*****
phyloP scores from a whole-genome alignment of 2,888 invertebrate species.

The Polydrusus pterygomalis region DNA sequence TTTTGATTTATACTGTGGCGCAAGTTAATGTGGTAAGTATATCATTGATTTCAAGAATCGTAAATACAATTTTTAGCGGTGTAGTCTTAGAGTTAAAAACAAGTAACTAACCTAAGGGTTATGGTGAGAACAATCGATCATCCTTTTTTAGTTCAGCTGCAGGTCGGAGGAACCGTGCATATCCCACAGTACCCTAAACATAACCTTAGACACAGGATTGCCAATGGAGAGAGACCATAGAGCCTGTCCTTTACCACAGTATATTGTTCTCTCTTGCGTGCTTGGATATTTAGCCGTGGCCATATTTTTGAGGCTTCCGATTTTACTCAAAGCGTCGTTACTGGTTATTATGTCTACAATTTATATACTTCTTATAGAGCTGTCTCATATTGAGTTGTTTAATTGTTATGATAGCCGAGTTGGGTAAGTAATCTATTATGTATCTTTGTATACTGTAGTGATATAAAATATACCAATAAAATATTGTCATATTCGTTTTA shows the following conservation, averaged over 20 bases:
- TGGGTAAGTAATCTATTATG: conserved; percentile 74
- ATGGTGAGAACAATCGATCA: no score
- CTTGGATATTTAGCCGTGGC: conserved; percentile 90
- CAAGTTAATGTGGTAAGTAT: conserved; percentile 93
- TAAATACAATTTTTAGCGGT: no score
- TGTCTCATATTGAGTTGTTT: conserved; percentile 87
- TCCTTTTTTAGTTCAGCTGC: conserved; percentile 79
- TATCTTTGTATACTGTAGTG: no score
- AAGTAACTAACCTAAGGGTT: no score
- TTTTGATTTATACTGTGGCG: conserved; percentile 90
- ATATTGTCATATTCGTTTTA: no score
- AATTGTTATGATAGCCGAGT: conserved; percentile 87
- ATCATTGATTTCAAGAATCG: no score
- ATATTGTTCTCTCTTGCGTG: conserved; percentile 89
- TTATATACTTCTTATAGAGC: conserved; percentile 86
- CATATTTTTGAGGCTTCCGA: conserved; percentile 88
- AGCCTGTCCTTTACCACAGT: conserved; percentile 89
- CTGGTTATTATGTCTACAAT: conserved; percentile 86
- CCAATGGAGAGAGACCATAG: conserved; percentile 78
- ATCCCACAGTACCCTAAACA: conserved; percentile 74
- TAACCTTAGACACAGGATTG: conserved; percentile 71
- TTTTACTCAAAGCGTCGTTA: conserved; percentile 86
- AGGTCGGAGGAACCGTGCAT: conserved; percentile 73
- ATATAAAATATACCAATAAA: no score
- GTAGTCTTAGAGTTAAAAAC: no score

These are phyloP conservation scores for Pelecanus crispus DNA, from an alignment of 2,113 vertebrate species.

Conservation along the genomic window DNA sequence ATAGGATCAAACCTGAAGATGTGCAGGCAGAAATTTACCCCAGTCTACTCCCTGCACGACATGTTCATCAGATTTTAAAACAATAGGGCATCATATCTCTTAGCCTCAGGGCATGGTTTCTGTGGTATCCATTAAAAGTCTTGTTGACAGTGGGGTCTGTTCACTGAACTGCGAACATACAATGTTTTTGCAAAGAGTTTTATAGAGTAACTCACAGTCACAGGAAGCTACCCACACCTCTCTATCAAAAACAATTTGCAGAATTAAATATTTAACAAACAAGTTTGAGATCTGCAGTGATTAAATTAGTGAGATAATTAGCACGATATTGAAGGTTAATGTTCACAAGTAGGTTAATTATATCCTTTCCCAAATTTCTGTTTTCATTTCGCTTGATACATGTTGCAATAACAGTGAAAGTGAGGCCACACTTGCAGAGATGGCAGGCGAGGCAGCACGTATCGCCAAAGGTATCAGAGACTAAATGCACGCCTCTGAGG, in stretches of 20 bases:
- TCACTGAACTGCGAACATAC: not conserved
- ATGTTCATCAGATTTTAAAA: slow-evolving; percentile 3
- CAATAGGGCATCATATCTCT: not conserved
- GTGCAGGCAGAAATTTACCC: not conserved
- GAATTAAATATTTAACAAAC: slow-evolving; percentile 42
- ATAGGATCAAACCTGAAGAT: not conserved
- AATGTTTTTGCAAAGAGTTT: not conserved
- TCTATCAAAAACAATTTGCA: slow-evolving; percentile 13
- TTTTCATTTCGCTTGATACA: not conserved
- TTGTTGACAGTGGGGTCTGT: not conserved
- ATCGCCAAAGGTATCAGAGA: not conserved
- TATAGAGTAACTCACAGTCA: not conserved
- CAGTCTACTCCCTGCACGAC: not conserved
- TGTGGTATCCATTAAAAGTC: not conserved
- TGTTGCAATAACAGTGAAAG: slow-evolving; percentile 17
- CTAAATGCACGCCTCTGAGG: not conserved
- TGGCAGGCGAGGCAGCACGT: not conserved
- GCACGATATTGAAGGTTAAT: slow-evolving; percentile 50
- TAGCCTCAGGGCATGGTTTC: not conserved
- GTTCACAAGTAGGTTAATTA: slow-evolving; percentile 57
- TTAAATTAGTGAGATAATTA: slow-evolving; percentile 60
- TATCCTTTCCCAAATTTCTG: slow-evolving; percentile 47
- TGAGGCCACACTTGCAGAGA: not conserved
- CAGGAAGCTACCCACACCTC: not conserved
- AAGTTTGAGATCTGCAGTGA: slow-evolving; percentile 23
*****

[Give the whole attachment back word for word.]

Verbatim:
phyloP scores from a whole-genome alignment of 2,888 invertebrate species.

The Polydrusus pterygomalis region DNA sequence TTTTGATTTATACTGTGGCGCAAGTTAATGTGGTAAGTATATCATTGATTTCAAGAATCGTAAATACAATTTTTAGCGGTGTAGTCTTAGAGTTAAAAACAAGTAACTAACCTAAGGGTTATGGTGAGAACAATCGATCATCCTTTTTTAGTTCAGCTGCAGGTCGGAGGAACCGTGCATATCCCACAGTACCCTAAACATAACCTTAGACACAGGATTGCCAATGGAGAGAGACCATAGAGCCTGTCCTTTACCACAGTATATTGTTCTCTCTTGCGTGCTTGGATATTTAGCCGTGGCCATATTTTTGAGGCTTCCGATTTTACTCAAAGCGTCGTTACTGGTTATTATGTCTACAATTTATATACTTCTTATAGAGCTGTCTCATATTGAGTTGTTTAATTGTTATGATAGCCGAGTTGGGTAAGTAATCTATTATGTATCTTTGTATACTGTAGTGATATAAAATATACCAATAAAATATTGTCATATTCGTTTTA shows the following conservation, averaged over 20 bases:
- TGGGTAAGTAATCTATTATG: conserved; percentile 74
- ATGGTGAGAACAATCGATCA: no score
- CTTGGATATTTAGCCGTGGC: conserved; percentile 90
- CAAGTTAATGTGGTAAGTAT: conserved; percentile 93
- TAAATACAATTTTTAGCGGT: no score
- TGTCTCATATTGAGTTGTTT: conserved; percentile 87
- TCCTTTTTTAGTTCAGCTGC: conserved; percentile 79
- TATCTTTGTATACTGTAGTG: no score
- AAGTAACTAACCTAAGGGTT: no score
- TTTTGATTTATACTGTGGCG: conserved; percentile 90
- ATATTGTCATATTCGTTTTA: no score
- AATTGTTATGATAGCCGAGT: conserved; percentile 87
- ATCATTGATTTCAAGAATCG: no score
- ATATTGTTCTCTCTTGCGTG: conserved; percentile 89
- TTATATACTTCTTATAGAGC: conserved; percentile 86
- CATATTTTTGAGGCTTCCGA: conserved; percentile 88
- AGCCTGTCCTTTACCACAGT: conserved; percentile 89
- CTGGTTATTATGTCTACAAT: conserved; percentile 86
- CCAATGGAGAGAGACCATAG: conserved; percentile 78
- ATCCCACAGTACCCTAAACA: conserved; percentile 74
- TAACCTTAGACACAGGATTG: conserved; percentile 71
- TTTTACTCAAAGCGTCGTTA: conserved; percentile 86
- AGGTCGGAGGAACCGTGCAT: conserved; percentile 73
- ATATAAAATATACCAATAAA: no score
- GTAGTCTTAGAGTTAAAAAC: no score

These are phyloP conservation scores for Pelecanus crispus DNA, from an alignment of 2,113 vertebrate species.

Conservation along the genomic window DNA sequence ATAGGATCAAACCTGAAGATGTGCAGGCAGAAATTTACCCCAGTCTACTCCCTGCACGACATGTTCATCAGATTTTAAAACAATAGGGCATCATATCTCTTAGCCTCAGGGCATGGTTTCTGTGGTATCCATTAAAAGTCTTGTTGACAGTGGGGTCTGTTCACTGAACTGCGAACATACAATGTTTTTGCAAAGAGTTTTATAGAGTAACTCACAGTCACAGGAAGCTACCCACACCTCTCTATCAAAAACAATTTGCAGAATTAAATATTTAACAAACAAGTTTGAGATCTGCAGTGATTAAATTAGTGAGATAATTAGCACGATATTGAAGGTTAATGTTCACAAGTAGGTTAATTATATCCTTTCCCAAATTTCTGTTTTCATTTCGCTTGATACATGTTGCAATAACAGTGAAAGTGAGGCCACACTTGCAGAGATGGCAGGCGAGGCAGCACGTATCGCCAAAGGTATCAGAGACTAAATGCACGCCTCTGAGG, in stretches of 20 bases:
- TCACTGAACTGCGAACATAC: not conserved
- ATGTTCATCAGATTTTAAAA: slow-evolving; percentile 3
- CAATAGGGCATCATATCTCT: not conserved
- GTGCAGGCAGAAATTTACCC: not conserved
- GAATTAAATATTTAACAAAC: slow-evolving; percentile 42
- ATAGGATCAAACCTGAAGAT: not conserved
- AATGTTTTTGCAAAGAGTTT: not conserved
- TCTATCAAAAACAATTTGCA: slow-evolving; percentile 13
- TTTTCATTTCGCTTGATACA: not conserved
- TTGTTGACAGTGGGGTCTGT: not conserved
- ATCGCCAAAGGTATCAGAGA: not conserved
- TATAGAGTAACTCACAGTCA: not conserved
- CAGTCTACTCCCTGCACGAC: not conserved
- TGTGGTATCCATTAAAAGTC: not conserved
- TGTTGCAATAACAGTGAAAG: slow-evolving; percentile 17
- CTAAATGCACGCCTCTGAGG: not conserved
- TGGCAGGCGAGGCAGCACGT: not conserved
- GCACGATATTGAAGGTTAAT: slow-evolving; percentile 50
- TAGCCTCAGGGCATGGTTTC: not conserved
- GTTCACAAGTAGGTTAATTA: slow-evolving; percentile 57
- TTAAATTAGTGAGATAATTA: slow-evolving; percentile 60
- TATCCTTTCCCAAATTTCTG: slow-evolving; percentile 47
- TGAGGCCACACTTGCAGAGA: not conserved
- CAGGAAGCTACCCACACCTC: not conserved
- AAGTTTGAGATCTGCAGTGA: slow-evolving; percentile 23